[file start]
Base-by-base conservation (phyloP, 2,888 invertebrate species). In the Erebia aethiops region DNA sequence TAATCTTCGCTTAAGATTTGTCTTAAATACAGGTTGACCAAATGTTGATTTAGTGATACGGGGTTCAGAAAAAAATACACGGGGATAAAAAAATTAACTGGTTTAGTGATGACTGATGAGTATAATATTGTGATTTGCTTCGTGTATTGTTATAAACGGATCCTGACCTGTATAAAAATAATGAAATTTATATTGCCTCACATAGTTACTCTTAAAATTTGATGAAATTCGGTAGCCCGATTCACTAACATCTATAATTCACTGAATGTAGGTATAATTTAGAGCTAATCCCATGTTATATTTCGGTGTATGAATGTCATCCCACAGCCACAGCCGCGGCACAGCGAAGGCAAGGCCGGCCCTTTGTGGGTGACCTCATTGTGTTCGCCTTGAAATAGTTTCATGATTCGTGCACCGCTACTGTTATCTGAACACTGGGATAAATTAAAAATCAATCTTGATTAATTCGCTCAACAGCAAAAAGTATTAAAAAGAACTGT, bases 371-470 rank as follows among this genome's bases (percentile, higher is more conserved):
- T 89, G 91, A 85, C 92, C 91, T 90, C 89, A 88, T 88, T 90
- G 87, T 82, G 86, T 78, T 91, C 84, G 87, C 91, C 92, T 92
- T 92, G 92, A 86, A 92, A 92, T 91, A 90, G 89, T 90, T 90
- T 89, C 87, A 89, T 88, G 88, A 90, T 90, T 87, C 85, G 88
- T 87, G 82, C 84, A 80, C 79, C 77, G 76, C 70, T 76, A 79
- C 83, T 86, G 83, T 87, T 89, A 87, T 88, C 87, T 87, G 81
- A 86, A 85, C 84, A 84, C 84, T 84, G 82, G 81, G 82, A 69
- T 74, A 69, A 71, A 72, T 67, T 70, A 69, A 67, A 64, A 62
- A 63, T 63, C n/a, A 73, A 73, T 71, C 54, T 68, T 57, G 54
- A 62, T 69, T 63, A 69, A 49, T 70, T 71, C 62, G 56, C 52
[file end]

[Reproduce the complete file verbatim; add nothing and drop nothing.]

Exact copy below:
Base-by-base conservation (phyloP, 2,888 invertebrate species). In the Erebia aethiops region DNA sequence TAATCTTCGCTTAAGATTTGTCTTAAATACAGGTTGACCAAATGTTGATTTAGTGATACGGGGTTCAGAAAAAAATACACGGGGATAAAAAAATTAACTGGTTTAGTGATGACTGATGAGTATAATATTGTGATTTGCTTCGTGTATTGTTATAAACGGATCCTGACCTGTATAAAAATAATGAAATTTATATTGCCTCACATAGTTACTCTTAAAATTTGATGAAATTCGGTAGCCCGATTCACTAACATCTATAATTCACTGAATGTAGGTATAATTTAGAGCTAATCCCATGTTATATTTCGGTGTATGAATGTCATCCCACAGCCACAGCCGCGGCACAGCGAAGGCAAGGCCGGCCCTTTGTGGGTGACCTCATTGTGTTCGCCTTGAAATAGTTTCATGATTCGTGCACCGCTACTGTTATCTGAACACTGGGATAAATTAAAAATCAATCTTGATTAATTCGCTCAACAGCAAAAAGTATTAAAAAGAACTGT, bases 371-470 rank as follows among this genome's bases (percentile, higher is more conserved):
- T 89, G 91, A 85, C 92, C 91, T 90, C 89, A 88, T 88, T 90
- G 87, T 82, G 86, T 78, T 91, C 84, G 87, C 91, C 92, T 92
- T 92, G 92, A 86, A 92, A 92, T 91, A 90, G 89, T 90, T 90
- T 89, C 87, A 89, T 88, G 88, A 90, T 90, T 87, C 85, G 88
- T 87, G 82, C 84, A 80, C 79, C 77, G 76, C 70, T 76, A 79
- C 83, T 86, G 83, T 87, T 89, A 87, T 88, C 87, T 87, G 81
- A 86, A 85, C 84, A 84, C 84, T 84, G 82, G 81, G 82, A 69
- T 74, A 69, A 71, A 72, T 67, T 70, A 69, A 67, A 64, A 62
- A 63, T 63, C n/a, A 73, A 73, T 71, C 54, T 68, T 57, G 54
- A 62, T 69, T 63, A 69, A 49, T 70, T 71, C 62, G 56, C 52